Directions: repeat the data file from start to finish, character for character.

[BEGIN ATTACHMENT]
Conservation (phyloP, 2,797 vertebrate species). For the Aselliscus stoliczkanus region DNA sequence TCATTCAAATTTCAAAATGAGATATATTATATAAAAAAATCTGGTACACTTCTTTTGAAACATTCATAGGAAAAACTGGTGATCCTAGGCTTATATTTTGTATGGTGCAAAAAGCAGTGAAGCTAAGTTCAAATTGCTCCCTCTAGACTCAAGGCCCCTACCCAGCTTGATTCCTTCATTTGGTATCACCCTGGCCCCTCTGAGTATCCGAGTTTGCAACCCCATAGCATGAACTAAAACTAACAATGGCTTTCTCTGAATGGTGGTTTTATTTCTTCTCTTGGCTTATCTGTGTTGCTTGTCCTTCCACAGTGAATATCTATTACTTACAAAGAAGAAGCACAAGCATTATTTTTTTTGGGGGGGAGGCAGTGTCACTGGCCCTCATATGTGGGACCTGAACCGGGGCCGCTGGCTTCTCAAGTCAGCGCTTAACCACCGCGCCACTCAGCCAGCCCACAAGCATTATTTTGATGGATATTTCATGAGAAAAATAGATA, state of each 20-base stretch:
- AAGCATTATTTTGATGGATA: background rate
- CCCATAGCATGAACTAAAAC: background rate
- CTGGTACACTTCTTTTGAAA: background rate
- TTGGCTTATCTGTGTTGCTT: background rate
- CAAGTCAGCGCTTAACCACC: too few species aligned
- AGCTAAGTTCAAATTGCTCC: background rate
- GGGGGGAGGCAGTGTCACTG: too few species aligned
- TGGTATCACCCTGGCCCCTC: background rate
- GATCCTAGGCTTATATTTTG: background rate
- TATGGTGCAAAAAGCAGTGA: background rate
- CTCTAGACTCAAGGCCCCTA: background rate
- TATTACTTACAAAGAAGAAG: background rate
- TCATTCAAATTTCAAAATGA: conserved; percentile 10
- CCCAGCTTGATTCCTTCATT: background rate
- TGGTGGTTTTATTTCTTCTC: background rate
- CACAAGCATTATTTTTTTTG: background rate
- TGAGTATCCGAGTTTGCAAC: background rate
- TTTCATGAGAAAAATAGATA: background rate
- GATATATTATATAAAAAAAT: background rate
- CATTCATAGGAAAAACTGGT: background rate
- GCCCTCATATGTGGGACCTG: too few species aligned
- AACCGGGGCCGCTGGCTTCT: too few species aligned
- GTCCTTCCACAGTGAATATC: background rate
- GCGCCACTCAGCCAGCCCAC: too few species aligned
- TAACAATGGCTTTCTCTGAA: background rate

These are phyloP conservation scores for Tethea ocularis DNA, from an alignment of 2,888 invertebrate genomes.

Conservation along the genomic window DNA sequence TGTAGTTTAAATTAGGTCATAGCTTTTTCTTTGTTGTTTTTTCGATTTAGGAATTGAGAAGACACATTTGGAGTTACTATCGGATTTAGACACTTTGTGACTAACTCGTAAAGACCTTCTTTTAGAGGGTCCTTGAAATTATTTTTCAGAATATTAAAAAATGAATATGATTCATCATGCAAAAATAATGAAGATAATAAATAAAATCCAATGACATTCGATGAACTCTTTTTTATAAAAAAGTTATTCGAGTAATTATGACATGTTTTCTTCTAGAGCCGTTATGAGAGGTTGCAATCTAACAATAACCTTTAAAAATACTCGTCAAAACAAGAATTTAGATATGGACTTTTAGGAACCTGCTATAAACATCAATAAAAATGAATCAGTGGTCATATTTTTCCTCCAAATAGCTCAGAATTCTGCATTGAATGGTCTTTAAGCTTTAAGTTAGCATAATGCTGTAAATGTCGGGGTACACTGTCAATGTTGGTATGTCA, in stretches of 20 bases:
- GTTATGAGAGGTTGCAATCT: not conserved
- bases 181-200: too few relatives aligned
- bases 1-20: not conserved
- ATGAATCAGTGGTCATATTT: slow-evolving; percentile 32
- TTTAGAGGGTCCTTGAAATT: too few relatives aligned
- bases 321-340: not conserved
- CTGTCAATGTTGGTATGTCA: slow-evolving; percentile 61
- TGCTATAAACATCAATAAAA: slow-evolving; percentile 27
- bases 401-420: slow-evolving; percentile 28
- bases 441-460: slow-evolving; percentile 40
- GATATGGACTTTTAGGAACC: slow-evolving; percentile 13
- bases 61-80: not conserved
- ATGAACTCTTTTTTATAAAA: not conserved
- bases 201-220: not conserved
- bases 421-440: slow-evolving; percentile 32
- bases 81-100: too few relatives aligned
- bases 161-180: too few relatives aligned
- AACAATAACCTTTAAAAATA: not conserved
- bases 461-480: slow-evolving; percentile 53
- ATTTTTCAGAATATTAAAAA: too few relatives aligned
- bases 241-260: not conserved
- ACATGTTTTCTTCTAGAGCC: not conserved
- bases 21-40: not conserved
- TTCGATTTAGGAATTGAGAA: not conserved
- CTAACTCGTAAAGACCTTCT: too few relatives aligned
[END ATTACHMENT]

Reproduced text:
Conservation (phyloP, 2,797 vertebrate species). For the Aselliscus stoliczkanus region DNA sequence TCATTCAAATTTCAAAATGAGATATATTATATAAAAAAATCTGGTACACTTCTTTTGAAACATTCATAGGAAAAACTGGTGATCCTAGGCTTATATTTTGTATGGTGCAAAAAGCAGTGAAGCTAAGTTCAAATTGCTCCCTCTAGACTCAAGGCCCCTACCCAGCTTGATTCCTTCATTTGGTATCACCCTGGCCCCTCTGAGTATCCGAGTTTGCAACCCCATAGCATGAACTAAAACTAACAATGGCTTTCTCTGAATGGTGGTTTTATTTCTTCTCTTGGCTTATCTGTGTTGCTTGTCCTTCCACAGTGAATATCTATTACTTACAAAGAAGAAGCACAAGCATTATTTTTTTTGGGGGGGAGGCAGTGTCACTGGCCCTCATATGTGGGACCTGAACCGGGGCCGCTGGCTTCTCAAGTCAGCGCTTAACCACCGCGCCACTCAGCCAGCCCACAAGCATTATTTTGATGGATATTTCATGAGAAAAATAGATA, state of each 20-base stretch:
- AAGCATTATTTTGATGGATA: background rate
- CCCATAGCATGAACTAAAAC: background rate
- CTGGTACACTTCTTTTGAAA: background rate
- TTGGCTTATCTGTGTTGCTT: background rate
- CAAGTCAGCGCTTAACCACC: too few species aligned
- AGCTAAGTTCAAATTGCTCC: background rate
- GGGGGGAGGCAGTGTCACTG: too few species aligned
- TGGTATCACCCTGGCCCCTC: background rate
- GATCCTAGGCTTATATTTTG: background rate
- TATGGTGCAAAAAGCAGTGA: background rate
- CTCTAGACTCAAGGCCCCTA: background rate
- TATTACTTACAAAGAAGAAG: background rate
- TCATTCAAATTTCAAAATGA: conserved; percentile 10
- CCCAGCTTGATTCCTTCATT: background rate
- TGGTGGTTTTATTTCTTCTC: background rate
- CACAAGCATTATTTTTTTTG: background rate
- TGAGTATCCGAGTTTGCAAC: background rate
- TTTCATGAGAAAAATAGATA: background rate
- GATATATTATATAAAAAAAT: background rate
- CATTCATAGGAAAAACTGGT: background rate
- GCCCTCATATGTGGGACCTG: too few species aligned
- AACCGGGGCCGCTGGCTTCT: too few species aligned
- GTCCTTCCACAGTGAATATC: background rate
- GCGCCACTCAGCCAGCCCAC: too few species aligned
- TAACAATGGCTTTCTCTGAA: background rate

These are phyloP conservation scores for Tethea ocularis DNA, from an alignment of 2,888 invertebrate genomes.

Conservation along the genomic window DNA sequence TGTAGTTTAAATTAGGTCATAGCTTTTTCTTTGTTGTTTTTTCGATTTAGGAATTGAGAAGACACATTTGGAGTTACTATCGGATTTAGACACTTTGTGACTAACTCGTAAAGACCTTCTTTTAGAGGGTCCTTGAAATTATTTTTCAGAATATTAAAAAATGAATATGATTCATCATGCAAAAATAATGAAGATAATAAATAAAATCCAATGACATTCGATGAACTCTTTTTTATAAAAAAGTTATTCGAGTAATTATGACATGTTTTCTTCTAGAGCCGTTATGAGAGGTTGCAATCTAACAATAACCTTTAAAAATACTCGTCAAAACAAGAATTTAGATATGGACTTTTAGGAACCTGCTATAAACATCAATAAAAATGAATCAGTGGTCATATTTTTCCTCCAAATAGCTCAGAATTCTGCATTGAATGGTCTTTAAGCTTTAAGTTAGCATAATGCTGTAAATGTCGGGGTACACTGTCAATGTTGGTATGTCA, in stretches of 20 bases:
- GTTATGAGAGGTTGCAATCT: not conserved
- bases 181-200: too few relatives aligned
- bases 1-20: not conserved
- ATGAATCAGTGGTCATATTT: slow-evolving; percentile 32
- TTTAGAGGGTCCTTGAAATT: too few relatives aligned
- bases 321-340: not conserved
- CTGTCAATGTTGGTATGTCA: slow-evolving; percentile 61
- TGCTATAAACATCAATAAAA: slow-evolving; percentile 27
- bases 401-420: slow-evolving; percentile 28
- bases 441-460: slow-evolving; percentile 40
- GATATGGACTTTTAGGAACC: slow-evolving; percentile 13
- bases 61-80: not conserved
- ATGAACTCTTTTTTATAAAA: not conserved
- bases 201-220: not conserved
- bases 421-440: slow-evolving; percentile 32
- bases 81-100: too few relatives aligned
- bases 161-180: too few relatives aligned
- AACAATAACCTTTAAAAATA: not conserved
- bases 461-480: slow-evolving; percentile 53
- ATTTTTCAGAATATTAAAAA: too few relatives aligned
- bases 241-260: not conserved
- ACATGTTTTCTTCTAGAGCC: not conserved
- bases 21-40: not conserved
- TTCGATTTAGGAATTGAGAA: not conserved
- CTAACTCGTAAAGACCTTCT: too few relatives aligned